Eden Park rebuffed for $120,000 a week grant

The financially strapped Auckland Council has resisted a late bid for millions more in funding to Eden Park

Auckland councillors have turned down the owners of Eden Park’s bid for $6.3 million a year in grants from ratepayers for the next decade – cutting that $120,000 a week request down to just $125,000 in interest costs for one year.

The Eden Park Trust’s application for the grant was pitched as a way to ensure Auckland showcased itself as state-of-the-art, rather than a city of failing facilities, when the Fifa Women’s World Cup is hosted in New Zealand and Australia early next year.

Auckland is already contributing $13m towards the Cup events and the Ministry of Business Innovation and Employment will spend a further $25m of taxpayers’ money.

Read more: Eden Park wants $6.3ma year from ratepayers

Eden Park’s initial $6.3m request said the money could be used to waterproof grandstands and upgrade lighting, seating, power facilities and a function room. The amount is one-tenth of the total for maintenance and upgrades estimated by consultancy EY in 2019. Eden Park Trust wanted the $6.3m fund annually for the next decade to cover all of those costs.

The request followed a $9.8m no-strings-attached grant in 2019 when the council took over the park’s $40m bank debt, and packaged up $13m in loans to the council, at a favorable interest rate.

However a full meeting of the Auckland Council on Thursday declined to make the initial $6.3m gift, which would have been a cost of about $120,000 a week, instead backing a proposal by council officers to tell Eden Park to make use of the $5m un -Utilized loan facility it still has available from the council after the 2019 bailout.

Councilors agreed to cover the estimated $125,000 interest cost on that extra $5m for one year. They hope negotiations between the council, Eden Park Trust and the council’s Tataki Auckland Unlimited arm could by then have resulted in a new management solution for all city stadiums.

The council’s chief financial officer Peter Gudsell said there was no funding available in the 2022-23 budget so the $125,000 would need to be added to the council’s overall debt. “This is not something that I would normally advise,” he told councilor Pippa Coom. “It’s not something that sits particularly nicely for our requirement in the budget for having a prudent use of debt. It is very much a last resort because we have no other options at this stage.”

Debate on the Eden Park grant request and the officers’ suggested loan response was spirited. One councillor, Daniel Newman, regretting that discussions on financial support for Eden Park “just seems to generate such a visceral response”.

He backed the loan, not as an optimal solution, but to support ‘New Zealand’s stadium’. “I just hope this is not the start of a case of the council winding down the clock to achieve an outcome through the consolidated operator model for stadiums.”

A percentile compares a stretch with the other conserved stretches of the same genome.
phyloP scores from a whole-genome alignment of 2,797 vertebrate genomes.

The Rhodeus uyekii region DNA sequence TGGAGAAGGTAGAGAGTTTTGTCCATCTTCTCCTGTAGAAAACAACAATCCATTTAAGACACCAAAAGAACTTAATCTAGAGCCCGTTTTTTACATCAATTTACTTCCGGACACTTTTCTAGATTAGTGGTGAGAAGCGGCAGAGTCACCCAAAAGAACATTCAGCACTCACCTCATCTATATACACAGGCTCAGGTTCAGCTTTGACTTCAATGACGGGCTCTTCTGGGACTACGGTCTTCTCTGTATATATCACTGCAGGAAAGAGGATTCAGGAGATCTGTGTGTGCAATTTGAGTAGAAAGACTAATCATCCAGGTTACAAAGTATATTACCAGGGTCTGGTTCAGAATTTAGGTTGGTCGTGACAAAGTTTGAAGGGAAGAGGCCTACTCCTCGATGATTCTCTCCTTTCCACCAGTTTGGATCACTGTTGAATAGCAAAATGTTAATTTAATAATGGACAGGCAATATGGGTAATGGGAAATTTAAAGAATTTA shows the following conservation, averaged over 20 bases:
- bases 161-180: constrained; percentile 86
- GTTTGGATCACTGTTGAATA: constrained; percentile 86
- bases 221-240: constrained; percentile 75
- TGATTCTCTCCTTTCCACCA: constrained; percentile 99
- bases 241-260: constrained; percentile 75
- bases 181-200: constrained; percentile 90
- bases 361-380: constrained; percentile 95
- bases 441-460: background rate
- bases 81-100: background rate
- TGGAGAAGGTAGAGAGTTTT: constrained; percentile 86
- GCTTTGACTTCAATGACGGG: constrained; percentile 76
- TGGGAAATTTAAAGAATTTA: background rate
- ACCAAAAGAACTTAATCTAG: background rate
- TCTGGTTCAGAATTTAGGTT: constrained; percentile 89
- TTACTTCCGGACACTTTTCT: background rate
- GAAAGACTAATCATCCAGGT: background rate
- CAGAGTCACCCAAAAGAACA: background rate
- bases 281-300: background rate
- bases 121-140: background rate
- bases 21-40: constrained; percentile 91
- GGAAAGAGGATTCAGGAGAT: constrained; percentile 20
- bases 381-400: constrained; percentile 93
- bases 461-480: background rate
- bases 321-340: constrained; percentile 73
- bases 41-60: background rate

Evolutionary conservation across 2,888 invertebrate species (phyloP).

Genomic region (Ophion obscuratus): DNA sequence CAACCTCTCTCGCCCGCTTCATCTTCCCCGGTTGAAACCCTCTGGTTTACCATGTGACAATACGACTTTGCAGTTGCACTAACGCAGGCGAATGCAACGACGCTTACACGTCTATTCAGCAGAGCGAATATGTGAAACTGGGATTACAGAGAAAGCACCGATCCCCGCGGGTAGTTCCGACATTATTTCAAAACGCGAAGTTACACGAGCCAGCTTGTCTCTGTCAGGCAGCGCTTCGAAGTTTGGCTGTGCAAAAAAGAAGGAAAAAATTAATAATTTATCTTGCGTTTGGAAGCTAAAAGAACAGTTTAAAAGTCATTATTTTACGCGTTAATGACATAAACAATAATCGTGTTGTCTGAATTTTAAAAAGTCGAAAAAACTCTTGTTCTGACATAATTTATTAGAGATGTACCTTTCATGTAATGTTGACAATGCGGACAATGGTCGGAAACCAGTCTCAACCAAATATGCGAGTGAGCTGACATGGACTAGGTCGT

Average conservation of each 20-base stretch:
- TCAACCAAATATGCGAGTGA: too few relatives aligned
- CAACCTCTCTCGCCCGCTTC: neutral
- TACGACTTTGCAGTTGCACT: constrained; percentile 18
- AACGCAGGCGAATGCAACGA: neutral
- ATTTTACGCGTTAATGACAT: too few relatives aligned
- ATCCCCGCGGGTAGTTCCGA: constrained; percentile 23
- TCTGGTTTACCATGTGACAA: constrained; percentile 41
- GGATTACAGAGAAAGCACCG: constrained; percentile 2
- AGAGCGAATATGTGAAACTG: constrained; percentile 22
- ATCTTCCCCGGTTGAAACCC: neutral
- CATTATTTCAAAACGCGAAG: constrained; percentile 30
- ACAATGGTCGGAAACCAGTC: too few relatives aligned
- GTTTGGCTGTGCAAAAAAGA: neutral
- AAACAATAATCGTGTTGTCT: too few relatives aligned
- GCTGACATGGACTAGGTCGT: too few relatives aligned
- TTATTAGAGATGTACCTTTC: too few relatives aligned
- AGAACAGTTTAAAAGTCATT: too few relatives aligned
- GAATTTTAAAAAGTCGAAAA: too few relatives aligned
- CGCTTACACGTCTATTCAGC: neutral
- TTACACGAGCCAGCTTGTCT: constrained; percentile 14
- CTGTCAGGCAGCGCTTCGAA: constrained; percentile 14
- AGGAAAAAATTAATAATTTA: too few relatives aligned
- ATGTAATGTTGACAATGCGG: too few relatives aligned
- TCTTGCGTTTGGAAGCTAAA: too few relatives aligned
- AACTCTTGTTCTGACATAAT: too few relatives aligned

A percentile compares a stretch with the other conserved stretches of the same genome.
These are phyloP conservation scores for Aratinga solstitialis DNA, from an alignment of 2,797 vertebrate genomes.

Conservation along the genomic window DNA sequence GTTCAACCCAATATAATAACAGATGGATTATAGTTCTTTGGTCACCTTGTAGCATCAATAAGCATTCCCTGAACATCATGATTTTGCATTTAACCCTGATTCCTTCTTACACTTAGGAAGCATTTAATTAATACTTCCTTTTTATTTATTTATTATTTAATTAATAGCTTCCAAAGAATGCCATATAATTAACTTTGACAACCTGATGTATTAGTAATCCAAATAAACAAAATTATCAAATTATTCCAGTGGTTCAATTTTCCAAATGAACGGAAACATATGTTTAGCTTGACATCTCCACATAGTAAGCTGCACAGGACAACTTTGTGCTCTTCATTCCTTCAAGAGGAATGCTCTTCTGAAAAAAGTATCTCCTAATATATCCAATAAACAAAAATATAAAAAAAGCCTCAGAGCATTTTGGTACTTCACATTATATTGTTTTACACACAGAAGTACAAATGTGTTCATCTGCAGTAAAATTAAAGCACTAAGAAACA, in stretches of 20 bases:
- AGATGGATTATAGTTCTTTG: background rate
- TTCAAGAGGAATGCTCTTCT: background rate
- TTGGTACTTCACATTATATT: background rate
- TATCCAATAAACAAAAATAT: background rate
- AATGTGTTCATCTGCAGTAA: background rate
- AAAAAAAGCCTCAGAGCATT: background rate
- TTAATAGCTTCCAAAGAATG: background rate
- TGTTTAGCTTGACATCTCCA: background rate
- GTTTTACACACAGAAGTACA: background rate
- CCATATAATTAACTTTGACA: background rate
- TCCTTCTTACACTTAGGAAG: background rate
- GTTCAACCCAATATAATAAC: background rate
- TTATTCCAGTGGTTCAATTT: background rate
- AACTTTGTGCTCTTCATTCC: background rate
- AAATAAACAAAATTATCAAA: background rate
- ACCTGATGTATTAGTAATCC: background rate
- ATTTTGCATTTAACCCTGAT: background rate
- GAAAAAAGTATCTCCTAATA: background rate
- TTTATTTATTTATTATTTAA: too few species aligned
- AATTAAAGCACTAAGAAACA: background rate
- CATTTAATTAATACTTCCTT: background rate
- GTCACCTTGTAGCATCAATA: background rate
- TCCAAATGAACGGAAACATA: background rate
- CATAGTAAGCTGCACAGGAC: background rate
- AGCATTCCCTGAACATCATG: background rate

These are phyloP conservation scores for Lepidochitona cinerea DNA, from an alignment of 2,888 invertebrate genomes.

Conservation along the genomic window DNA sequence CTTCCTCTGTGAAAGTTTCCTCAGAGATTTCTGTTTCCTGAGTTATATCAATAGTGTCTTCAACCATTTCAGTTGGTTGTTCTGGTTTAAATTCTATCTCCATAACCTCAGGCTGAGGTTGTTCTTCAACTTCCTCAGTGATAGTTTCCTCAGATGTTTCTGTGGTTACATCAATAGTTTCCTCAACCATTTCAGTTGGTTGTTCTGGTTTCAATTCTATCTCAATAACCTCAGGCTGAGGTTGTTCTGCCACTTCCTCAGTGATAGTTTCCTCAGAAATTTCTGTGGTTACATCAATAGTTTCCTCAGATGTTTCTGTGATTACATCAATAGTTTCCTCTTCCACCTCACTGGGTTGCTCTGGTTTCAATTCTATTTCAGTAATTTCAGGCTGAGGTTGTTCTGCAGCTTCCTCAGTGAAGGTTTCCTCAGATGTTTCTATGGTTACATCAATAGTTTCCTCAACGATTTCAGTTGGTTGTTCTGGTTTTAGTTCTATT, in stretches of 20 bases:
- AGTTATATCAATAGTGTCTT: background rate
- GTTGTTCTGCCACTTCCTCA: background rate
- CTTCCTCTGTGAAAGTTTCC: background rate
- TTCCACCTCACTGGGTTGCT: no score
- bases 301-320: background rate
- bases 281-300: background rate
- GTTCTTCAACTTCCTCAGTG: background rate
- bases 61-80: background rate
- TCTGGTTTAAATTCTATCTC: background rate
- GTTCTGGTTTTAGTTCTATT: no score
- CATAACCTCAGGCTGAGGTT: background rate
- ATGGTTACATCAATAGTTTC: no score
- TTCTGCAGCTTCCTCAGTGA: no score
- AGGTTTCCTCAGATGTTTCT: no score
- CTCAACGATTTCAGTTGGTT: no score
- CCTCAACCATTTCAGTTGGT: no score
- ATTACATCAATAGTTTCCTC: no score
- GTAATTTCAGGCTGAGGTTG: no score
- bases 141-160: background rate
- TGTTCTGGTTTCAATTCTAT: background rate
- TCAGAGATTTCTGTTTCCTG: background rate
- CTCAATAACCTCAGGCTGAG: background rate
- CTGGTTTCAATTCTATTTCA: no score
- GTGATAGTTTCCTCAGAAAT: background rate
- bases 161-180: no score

Councilor Cathy Casey complained that she was tired of being made to feel guilty for questioning Eden Park’s repeated calls on Auckland ratepayers’ money.

“I would like to say to Eden Park: ‘Just stop coming to Auckland ratepayers, cap in hand. If you really are a national stadium, get in a plane and go to Wellington.

“We’ve been very generous as a council. We’ve done you proud. It has to stop.”

She objected to some councillors saying the $125,000 in interest costs on the extra $5m loan Eden Park could now use was a tiny amount. “There are massive amounts of good work we could be doing with $125,000.”

Mayor Phil Goff opposed the $9.8m grant to Eden Park three years ago. “I could not possibly support, and did not support last time, granting tens of millions of dollars to an organization we neither own nor control.”

The latest Eden Park ask was for $62.8m over the next 10 years. “Say that slowly,” Goff told the meeting. “We do not have that money and if we did have that money I’m not sure we could give preference to Eden Park.

He backed the offer of making the remaining $5m of Eden Park’s loan facility interest-free for a year as “pragmatic” but expressed doubts about the trust’s suggestions the Fifa World Cup arrangements could have been put in doubt without extra support.

“I’ve seen no evidence that Fifa other than intends to have its opening or semifinal match at Eden Park.”

Councilor Wayne Walker was disappointed: “It’s not able to be a grant but we may be able to revisit that in the future and I would hope so.”

The $125,000 was a tiny amount for the council to be quibbling over.

Linda Cooper urged Eden Park Trust to take up the offer of the extra $5m loan interest-free. “I hope [they] eat a bit of humble pie for a change.”

Two councillors, Chris Darby and Cathy Casey, voted against Auckland covering the $125,000 interest cost, with Greg Sayers abstaining.

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